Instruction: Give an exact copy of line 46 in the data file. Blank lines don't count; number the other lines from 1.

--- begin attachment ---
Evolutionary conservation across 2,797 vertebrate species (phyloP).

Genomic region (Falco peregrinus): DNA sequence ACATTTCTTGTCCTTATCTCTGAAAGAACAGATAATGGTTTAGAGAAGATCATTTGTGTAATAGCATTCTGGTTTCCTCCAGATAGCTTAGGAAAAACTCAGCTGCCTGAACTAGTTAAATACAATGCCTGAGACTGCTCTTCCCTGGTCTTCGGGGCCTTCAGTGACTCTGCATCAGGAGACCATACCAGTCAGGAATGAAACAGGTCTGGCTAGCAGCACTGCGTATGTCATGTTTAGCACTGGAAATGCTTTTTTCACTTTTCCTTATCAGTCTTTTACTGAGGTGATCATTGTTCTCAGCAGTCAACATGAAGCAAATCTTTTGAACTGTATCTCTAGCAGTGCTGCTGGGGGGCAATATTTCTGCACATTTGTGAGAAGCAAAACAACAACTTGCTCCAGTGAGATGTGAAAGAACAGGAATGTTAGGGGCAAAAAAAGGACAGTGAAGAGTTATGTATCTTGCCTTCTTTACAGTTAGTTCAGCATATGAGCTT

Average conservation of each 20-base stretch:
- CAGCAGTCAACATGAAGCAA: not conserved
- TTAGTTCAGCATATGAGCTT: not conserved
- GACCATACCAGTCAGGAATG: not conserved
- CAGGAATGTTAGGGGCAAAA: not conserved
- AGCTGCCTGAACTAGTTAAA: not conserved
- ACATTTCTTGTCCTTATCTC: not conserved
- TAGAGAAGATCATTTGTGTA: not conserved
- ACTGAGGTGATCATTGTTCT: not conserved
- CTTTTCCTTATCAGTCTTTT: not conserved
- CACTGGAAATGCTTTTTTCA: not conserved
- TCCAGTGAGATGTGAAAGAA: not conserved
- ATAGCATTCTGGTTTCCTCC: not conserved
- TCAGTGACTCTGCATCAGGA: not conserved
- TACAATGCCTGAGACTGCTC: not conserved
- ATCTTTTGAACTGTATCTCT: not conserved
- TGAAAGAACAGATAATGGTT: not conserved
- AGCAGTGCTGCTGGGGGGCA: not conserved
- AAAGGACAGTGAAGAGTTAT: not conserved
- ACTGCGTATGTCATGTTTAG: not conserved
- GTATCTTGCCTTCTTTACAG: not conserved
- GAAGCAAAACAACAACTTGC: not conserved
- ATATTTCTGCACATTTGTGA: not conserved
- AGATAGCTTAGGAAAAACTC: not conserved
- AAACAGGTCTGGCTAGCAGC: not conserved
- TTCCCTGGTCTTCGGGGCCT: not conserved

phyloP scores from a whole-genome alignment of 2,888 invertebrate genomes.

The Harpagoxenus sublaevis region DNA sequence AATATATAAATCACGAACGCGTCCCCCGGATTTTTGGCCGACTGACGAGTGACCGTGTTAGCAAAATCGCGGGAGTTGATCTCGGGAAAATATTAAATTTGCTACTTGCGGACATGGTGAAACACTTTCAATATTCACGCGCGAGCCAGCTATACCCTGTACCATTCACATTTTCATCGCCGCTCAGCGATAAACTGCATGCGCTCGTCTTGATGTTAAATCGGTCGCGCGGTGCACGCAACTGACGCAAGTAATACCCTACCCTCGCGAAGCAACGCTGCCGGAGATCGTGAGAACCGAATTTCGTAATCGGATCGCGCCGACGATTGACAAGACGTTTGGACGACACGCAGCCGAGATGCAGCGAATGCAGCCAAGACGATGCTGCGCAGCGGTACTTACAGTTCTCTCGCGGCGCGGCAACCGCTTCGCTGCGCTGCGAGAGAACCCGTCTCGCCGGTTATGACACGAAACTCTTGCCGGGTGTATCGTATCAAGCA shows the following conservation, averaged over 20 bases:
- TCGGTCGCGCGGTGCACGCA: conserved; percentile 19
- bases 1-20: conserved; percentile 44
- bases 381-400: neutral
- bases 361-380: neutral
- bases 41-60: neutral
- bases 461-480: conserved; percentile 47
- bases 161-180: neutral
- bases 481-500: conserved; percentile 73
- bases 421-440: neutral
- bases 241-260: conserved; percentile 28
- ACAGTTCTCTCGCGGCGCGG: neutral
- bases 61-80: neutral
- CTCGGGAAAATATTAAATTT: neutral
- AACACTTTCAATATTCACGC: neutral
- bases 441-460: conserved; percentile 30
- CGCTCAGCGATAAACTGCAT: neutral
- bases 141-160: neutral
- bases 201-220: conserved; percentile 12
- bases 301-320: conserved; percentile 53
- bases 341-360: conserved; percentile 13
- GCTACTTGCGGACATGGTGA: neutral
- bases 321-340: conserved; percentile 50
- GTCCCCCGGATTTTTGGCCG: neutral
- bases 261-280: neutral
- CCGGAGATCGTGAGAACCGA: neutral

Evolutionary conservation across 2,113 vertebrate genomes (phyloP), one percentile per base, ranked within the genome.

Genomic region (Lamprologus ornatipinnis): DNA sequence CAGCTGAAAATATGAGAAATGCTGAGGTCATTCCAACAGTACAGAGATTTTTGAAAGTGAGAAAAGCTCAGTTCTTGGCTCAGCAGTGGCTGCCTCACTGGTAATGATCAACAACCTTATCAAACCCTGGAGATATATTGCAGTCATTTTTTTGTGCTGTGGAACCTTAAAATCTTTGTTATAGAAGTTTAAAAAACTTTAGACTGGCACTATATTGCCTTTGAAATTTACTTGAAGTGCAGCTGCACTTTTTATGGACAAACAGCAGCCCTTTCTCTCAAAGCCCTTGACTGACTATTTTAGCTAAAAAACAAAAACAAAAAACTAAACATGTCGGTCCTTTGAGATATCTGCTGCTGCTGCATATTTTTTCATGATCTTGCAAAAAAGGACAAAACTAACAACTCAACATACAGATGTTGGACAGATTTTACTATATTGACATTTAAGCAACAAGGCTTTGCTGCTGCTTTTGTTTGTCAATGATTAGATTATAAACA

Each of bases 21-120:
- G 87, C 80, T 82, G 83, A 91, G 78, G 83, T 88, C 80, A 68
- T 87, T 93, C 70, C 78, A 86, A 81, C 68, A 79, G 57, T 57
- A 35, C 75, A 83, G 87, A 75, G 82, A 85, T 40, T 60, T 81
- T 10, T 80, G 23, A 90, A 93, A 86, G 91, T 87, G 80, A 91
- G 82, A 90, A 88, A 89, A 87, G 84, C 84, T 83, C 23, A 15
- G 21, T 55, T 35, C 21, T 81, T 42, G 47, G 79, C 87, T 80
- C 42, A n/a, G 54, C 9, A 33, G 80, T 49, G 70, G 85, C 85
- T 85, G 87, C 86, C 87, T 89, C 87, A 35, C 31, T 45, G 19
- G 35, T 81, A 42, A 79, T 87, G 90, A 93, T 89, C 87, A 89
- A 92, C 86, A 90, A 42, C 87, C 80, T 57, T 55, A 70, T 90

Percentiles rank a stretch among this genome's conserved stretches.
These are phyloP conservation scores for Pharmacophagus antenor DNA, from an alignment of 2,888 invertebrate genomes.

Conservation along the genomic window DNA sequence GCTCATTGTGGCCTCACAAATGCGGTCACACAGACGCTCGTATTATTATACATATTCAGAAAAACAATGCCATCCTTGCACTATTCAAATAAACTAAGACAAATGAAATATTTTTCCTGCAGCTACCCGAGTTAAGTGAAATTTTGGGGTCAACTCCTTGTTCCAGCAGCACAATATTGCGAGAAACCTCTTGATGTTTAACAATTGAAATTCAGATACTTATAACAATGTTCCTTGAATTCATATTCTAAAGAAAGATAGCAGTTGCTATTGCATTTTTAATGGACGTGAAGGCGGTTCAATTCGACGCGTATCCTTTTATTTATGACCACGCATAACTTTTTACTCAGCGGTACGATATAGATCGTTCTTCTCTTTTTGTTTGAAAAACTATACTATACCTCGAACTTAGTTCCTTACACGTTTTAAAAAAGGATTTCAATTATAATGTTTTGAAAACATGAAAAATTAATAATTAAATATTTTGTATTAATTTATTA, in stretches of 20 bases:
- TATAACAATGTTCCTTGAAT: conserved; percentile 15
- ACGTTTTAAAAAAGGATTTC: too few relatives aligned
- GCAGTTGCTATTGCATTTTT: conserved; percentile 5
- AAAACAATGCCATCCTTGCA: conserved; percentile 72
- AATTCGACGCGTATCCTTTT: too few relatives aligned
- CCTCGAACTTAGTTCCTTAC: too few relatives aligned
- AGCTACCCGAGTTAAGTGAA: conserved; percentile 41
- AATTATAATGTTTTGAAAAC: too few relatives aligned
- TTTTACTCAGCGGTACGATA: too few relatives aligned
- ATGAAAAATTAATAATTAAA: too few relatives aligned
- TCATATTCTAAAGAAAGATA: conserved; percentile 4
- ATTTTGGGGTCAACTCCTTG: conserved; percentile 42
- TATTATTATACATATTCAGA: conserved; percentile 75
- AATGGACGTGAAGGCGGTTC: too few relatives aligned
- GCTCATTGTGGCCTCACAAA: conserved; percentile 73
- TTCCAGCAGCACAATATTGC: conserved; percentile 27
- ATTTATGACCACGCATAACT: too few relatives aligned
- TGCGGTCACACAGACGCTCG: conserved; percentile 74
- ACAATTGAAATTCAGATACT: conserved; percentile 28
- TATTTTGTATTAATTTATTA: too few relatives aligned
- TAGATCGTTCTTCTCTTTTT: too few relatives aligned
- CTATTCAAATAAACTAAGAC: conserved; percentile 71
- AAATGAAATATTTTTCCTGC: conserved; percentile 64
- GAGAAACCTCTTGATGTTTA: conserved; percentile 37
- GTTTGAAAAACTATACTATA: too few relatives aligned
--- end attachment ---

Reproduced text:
- CGCTCAGCGATAAACTGCAT: neutral